Wednesday, September 26, 2007

Foreclosures: Selling Distressed Properties

by Nancy Osborne, COO of ERATE

Regardless of the stage at which you purchased foreclosure property, selling the property should be a far easier process. If you've done your research, you have laid the groundwork for acquiring a property in a location prime for selling so you can achieve the rate of return you're seeking. Doing your homework and arriving at the correct price to sell the property is of critical importance. There are ways to enhance both the property's appeal to a potential buyer along with improving your investment return if you take the steps necessary to apply them. Below are some tips which a savvy foreclosure investor can use to both sell a property faster as well as increase their return on the sale.


Develop an inspection checklist for the property to make sure all essential items are in working order. Any major repairs need to be noted and quickly determined whether you or a potential buyer will be the one to make them. However you must do the simple things that will help market the property and give it curb appeal. Give the house a new coat of paint, both exterior and interior, and make sure the carpet is clean and stain free. Landscaping should appear neat and well maintained. The house should pass a standard of professional cleaning, hire someone to do it if you are not willing or able to do it yourself. Needed attention should be applied to windows and window treatments as they can add or detract much from the lighting and appearance of the house. Kitchen and baths require special attention and all plumbing should work properly as well as all appliances, heating and cooling systems. You must be prepared to make a judgment call on any appliances that require replacing if they might be critical to promoting a faster sale. Also check all interior and exterior lights to be sure they are functioning properly, as well lit home will appear both cleaner and larger in size. Be sure all doors open and close properly as well and clean out anything remaining in the garage, basement or attic.

When arriving at a price, be sure to include any third party inspection work that's going to be required. No open ended fees and expenses should be left on the table, caps should be placed on everything. It is also important to carefully consider every offer you receive and not to jump at anything too quickly, you need to assure your profit is precisely what you are anticipating. Counter offers are the normal course of business and you want to put time limits on those as well as outlining what should occur in the event of any delays. You also need to plan how the transaction should proceed if the appraisal does not come in at full sales price. It would be very beneficial for you to have the same professional players involved in all of your transactions if possible, that is the same title company, escrow officer and inspection team if you can arrange it. This will help you save both time and money.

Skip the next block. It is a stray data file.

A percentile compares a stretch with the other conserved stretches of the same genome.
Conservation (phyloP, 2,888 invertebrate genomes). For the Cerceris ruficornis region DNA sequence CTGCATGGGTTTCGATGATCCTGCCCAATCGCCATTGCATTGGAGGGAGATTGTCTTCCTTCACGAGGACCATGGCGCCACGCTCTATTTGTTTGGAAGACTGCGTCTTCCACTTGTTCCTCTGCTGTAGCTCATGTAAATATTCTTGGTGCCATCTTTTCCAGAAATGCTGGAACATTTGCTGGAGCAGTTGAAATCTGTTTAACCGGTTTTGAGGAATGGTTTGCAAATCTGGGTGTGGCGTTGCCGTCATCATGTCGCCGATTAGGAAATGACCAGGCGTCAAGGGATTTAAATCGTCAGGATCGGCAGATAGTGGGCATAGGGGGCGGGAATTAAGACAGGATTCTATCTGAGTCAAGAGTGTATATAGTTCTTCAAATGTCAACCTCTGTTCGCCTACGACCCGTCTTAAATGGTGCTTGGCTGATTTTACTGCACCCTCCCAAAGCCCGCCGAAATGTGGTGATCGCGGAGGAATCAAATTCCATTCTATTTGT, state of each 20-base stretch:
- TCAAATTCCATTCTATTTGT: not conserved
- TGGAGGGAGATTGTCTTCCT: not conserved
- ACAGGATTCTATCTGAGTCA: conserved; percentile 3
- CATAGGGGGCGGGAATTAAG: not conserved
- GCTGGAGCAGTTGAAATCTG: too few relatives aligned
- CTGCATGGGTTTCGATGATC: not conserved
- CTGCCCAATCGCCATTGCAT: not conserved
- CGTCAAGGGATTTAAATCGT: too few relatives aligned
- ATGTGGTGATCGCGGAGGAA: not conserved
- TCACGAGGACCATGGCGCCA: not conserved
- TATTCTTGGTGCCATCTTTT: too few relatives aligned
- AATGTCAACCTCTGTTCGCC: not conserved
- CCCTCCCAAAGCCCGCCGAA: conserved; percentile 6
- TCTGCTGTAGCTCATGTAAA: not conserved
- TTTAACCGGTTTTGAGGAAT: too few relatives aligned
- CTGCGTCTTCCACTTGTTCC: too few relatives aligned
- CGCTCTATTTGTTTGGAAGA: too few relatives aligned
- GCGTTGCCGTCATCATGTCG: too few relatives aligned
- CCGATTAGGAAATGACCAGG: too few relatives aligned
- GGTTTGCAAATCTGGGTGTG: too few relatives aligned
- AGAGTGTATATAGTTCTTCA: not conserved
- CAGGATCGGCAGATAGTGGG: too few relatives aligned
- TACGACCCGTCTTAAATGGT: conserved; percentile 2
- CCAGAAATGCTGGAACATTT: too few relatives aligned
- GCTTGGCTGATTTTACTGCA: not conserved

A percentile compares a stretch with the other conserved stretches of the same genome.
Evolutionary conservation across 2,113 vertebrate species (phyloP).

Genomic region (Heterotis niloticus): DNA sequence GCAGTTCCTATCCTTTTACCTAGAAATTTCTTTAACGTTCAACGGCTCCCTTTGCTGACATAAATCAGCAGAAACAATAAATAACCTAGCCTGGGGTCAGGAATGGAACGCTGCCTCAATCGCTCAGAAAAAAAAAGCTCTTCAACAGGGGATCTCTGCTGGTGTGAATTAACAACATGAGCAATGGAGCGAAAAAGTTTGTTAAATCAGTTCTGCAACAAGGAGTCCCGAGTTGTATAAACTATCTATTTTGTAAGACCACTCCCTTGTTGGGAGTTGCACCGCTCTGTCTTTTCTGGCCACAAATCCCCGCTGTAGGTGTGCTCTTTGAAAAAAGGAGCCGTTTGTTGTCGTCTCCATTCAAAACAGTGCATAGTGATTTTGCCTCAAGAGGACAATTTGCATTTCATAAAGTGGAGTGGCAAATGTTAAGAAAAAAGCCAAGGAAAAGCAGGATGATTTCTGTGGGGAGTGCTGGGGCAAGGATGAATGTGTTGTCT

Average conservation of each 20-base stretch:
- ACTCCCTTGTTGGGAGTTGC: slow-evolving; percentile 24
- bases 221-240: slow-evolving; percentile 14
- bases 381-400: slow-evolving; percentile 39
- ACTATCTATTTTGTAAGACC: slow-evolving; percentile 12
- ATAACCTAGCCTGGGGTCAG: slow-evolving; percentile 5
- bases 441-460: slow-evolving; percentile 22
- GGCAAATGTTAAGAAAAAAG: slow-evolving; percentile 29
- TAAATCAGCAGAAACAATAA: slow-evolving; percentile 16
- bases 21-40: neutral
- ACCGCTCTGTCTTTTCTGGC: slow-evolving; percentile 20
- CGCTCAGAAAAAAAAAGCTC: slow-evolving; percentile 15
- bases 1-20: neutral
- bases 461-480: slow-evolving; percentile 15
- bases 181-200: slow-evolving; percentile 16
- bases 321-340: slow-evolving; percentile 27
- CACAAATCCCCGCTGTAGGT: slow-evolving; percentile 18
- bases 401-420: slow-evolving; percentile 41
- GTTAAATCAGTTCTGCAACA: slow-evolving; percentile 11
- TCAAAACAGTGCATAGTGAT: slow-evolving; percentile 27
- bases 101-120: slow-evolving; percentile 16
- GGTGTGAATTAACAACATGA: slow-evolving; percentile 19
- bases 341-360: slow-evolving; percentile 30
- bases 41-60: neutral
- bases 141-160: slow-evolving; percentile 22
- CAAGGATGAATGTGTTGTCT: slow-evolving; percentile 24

Additional ways to enhance your return beyond the initial purchase price include: selling the property yourself, as a real estate license would not likely be required if you are selling a home which you, yourself own. This will help save substantially on real estate commissions to the tune of 3-6%. You may also be able to sell the property subject to an existing mortgage, making it more attractive to a potential buyer if they do not have to apply for financing themselves but can simply assume a potentially lower than market rate mortgage already in place. You may also want to consider a seller carry back on the home which would involve extending credit to a potential buyer in the way of a second mortgage. This would also provide an additional return to you beyond what you sell the property for and could be an ongoing source of income if structured properly.

Buying and selling foreclosure properties is not for the novice real estate investor who only wants to dabble at something new without the expectation of making a significant time commitment. If you are serious about investing in foreclosure properties take the time to educate yourself about the process to insure that you do both the little as well as the big things right and hopefully you will find you are well rewarded for your efforts and can truly help a distressed homeowner in the process.

Nancy Osborne,   Nancy Osborne has had experience in the mortgage business for over 20 years and is a founder of both ERATE, where she is currently the COO and Progressive Capital Funding, where she served as President. She has held real estate licenses in several states and has received both the national Certified Mortgage Consultant and Certified Residential Mortgage Specialist designations. Ms. Osborne is also a primary contributing writer and content developer for ERATE.

"I am addicted to Bloomberg TV" says Nancy.

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At September 27, 2007 7:13 AM , Blogger Trent said...

I work for, a foreclosures site and have seen a huge increase in the number of foreclosures in the past 9 months. I believe it is a combination of not only sub-prime and ARM mortgages, but also the high number of people who have gotten loans with interest rates at an all time low... in addition to the rapid depreciation in some areas and the difficulty some are experiencing in selling their homes.


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